The Gentle Lake In the Little Puszta
My family has a special attachment to Lake Szelid, which is why I took Mike there as the first stop of our cross European trip’s Hungarian section. The lake is 100 kilometres to the South of Budapest along the Danube which dissects the East and the West of Hungary.
We were lucky with the mid-September weather which was an unusual 30 degrees for several days. This was ideal for relaxing swims in Lake Szelid which became a summer family tradition started by my great grandparents.
My mother’s family spent each spring in their house in the town centre of Pécs and their vineyards in the southwest of Hungary. However, when it started to get hot around June, the family set off to spend the summer months at their villa at Lake Szelid. The family owned land around Szelid and in neighbouring villages which was all confiscated by the Communist government after WW2.
When my mother took us as children to the lake in the early 60s, some old farmers came to visit us to talk of the “good old days”. Hungary had already gone through several attempts at socialist land reform between the 30s and 40s.
This culminated in the total confiscation of all property under the USSR-led regime after the War. Peasants and workers sadly were no better off through the reforms, as state administrators and party members took over the running of estates and factories. They had neither qualifications nor experience in managing such undertakings, and corruption was still rife.
Kalocsa, the nearest town to Lake Szelid
Lake Szelid is around 16 kilometres from the little town of Kalocsa. This is in the Hungarian plain, called “Little Puszta”. One can see the twin church towers of the town Kalocsa from a long distance away. Kalocsa is the seat of one of Hungary’s four Roman Catholic archbishops of Hungary. As a consequence the town has a beautiful cathedral and archbishop’s palace. And, since the fall of the Iron Curtain, it has also boasted a seminary.
The church and the Archbishop’s residence attached to it is in the elaborate Baroque style. The bright yellow facades are particularly stunning with the burning sun illuminating them.
Kalocsa is also famous for its surroundings with many fields of paprika peppers and its annual Paprika Festival in the autumn. These paprikas are dried to be ground before use and are a really unique seasoning. This accounts for the fact that one can really enjoy genuine Hungarian Goulash soup only in Hungary.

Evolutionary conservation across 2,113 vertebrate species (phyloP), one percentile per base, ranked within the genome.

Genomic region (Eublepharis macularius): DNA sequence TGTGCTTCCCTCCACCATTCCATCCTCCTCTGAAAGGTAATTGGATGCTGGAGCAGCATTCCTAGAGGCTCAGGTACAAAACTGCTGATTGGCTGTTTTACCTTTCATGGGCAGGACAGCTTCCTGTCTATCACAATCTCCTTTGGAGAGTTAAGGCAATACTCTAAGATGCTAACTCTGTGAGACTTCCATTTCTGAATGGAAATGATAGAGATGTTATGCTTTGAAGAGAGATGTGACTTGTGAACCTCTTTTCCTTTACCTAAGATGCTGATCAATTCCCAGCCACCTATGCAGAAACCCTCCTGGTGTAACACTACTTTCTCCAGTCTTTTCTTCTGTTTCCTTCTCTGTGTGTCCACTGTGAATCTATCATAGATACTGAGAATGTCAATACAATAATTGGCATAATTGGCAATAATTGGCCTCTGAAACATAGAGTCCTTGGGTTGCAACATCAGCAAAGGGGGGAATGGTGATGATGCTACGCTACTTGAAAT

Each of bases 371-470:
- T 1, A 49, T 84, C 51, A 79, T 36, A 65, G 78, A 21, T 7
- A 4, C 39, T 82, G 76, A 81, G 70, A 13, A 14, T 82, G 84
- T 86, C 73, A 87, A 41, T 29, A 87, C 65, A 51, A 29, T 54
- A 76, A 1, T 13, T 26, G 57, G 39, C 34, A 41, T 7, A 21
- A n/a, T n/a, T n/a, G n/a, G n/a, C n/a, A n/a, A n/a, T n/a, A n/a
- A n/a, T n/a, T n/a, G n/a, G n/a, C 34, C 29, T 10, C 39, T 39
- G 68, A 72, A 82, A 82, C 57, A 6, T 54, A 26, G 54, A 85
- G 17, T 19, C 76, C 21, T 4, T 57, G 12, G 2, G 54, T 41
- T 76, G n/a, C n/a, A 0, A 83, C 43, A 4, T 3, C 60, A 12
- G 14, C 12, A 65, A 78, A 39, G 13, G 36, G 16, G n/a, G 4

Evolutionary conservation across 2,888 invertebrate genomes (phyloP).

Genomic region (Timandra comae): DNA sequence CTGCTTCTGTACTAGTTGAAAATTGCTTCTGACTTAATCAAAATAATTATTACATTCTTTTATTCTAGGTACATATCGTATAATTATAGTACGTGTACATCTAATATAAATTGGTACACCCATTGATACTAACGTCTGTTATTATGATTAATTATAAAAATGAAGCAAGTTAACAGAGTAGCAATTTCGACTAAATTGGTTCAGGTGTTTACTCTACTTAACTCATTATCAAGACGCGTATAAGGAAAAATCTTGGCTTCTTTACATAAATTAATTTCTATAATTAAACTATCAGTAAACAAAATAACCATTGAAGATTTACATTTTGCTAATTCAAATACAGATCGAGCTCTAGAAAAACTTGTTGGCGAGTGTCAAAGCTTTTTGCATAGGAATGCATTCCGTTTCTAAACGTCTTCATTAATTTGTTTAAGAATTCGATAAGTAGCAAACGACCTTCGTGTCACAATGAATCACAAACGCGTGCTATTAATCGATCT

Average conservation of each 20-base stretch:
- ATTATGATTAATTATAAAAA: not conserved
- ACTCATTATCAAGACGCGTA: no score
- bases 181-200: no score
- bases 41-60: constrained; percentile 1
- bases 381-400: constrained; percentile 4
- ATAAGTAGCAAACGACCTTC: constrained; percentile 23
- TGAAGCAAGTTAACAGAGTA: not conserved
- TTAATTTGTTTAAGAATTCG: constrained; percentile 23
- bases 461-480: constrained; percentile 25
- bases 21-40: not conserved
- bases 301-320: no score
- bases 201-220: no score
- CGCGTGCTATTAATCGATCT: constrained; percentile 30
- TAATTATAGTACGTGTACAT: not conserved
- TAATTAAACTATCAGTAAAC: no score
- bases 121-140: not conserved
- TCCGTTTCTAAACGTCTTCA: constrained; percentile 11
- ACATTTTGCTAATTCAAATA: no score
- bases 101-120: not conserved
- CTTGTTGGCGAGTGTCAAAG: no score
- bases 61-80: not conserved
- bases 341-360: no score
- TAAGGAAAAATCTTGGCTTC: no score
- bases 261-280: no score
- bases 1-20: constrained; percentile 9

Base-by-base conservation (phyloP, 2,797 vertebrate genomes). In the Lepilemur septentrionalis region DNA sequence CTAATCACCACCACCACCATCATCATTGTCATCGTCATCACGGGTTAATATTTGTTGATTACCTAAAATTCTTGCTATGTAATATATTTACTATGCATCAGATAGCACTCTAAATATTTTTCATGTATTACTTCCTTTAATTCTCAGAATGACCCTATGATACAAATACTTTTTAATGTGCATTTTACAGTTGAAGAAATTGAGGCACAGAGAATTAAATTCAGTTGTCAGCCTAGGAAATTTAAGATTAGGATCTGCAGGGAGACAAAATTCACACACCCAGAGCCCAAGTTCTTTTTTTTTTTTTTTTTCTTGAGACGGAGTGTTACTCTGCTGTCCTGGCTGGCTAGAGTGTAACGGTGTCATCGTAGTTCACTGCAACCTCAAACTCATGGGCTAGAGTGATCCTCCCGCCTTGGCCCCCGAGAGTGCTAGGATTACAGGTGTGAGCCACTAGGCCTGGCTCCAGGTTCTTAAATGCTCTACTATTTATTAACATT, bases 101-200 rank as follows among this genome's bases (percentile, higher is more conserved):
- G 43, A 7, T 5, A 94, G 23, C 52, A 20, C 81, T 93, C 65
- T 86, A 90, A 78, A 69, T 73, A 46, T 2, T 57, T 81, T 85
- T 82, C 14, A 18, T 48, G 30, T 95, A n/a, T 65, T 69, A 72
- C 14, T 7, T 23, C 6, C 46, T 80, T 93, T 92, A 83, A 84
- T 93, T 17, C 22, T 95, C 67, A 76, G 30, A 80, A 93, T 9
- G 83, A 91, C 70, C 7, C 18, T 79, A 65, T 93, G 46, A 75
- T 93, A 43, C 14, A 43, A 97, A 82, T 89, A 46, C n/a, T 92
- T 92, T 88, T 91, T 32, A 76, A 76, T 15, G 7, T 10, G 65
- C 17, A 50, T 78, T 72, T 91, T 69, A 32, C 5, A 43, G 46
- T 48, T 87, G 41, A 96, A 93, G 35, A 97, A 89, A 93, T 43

The Little Puszta
The Little Puszta is a very fertile area, with vast expanses of sunflower, wheat, corn, and water and honeydew melon fields. There are orchards of apricots, peaches, apples, pears and several nuts and, of course, grapes both for sale as delicious fruits or for wine making. The area is also famous for growing sweet and hot red chilli peppers, made into the spice used in the well known Hungarian beef stew which in Hungary is called pörkölt. Here is my family recipe for a Goulash (pörkölt).
Freshwater fish are in abundance in the Danube and several smaller rivers as well as the special lake at Szelid. They are used in fish soups, or fried or battered as an alternative to the otherwise very meat-rich Hungarian diet. As a little warning to people ordering meals here: the portions are huge and some restaurants offer half or children’s portions which I recommend unless swimming has made you ravenously hungry.
Lake Szelid, meaning gentle lake
Lake Szelid is a slightly salty lake formed from a spring which joined an old arm of the Danube. The lake has a maximum width of 200m and is only 4 km long. Its shallow beaches make it popular with families with children.
In the middle, it can be around 3m deep. It warms quickly in the summer, sometimes reaching 28 degrees. Apart from the therapeutic effects of the medicinal salts, the lake is also a centre for relaxation and fishing.
Fresh fish and fowl
All along the road leading from the Serbian border to Budapest, there are little inns with delicious menus from local produce, including freshly caught fish cooked into spicy fish soup or locally reared chickens that you can see roaming around freely in large yards surrounding the inns.
It is a land of plenty, and local people are hard-working and very proud of their traditions. We observed several groups of colourfully dressed people spread out in the fields in 30+ degrees hand-picking red paprika as their ancestors did ever since the vegetable was introduced to Hungary by the Turks.
Horse shows and arrows
Mike and I arrived here after the end of the summer holidays and thus missed the horse shows with riders in traditional costumes of the Hungarian herdsmen. I would have liked Mike to see the traditional competition of archers who, hanging off the sides or at the belly of the horses, shoot at more and more distant targets.
The rule of Stephan
These displays are reminders of the fact that Hungarians were warring nomadic tribes until, in AD 1000, King St Stephan decided to settle them in the Carpathian basin. He also forced the population to convert to Christianity and brutally rid the country of opposing forces.
More of St Stephan’s will follow when we visit Buda’s Castle District as part of our Budapest tour.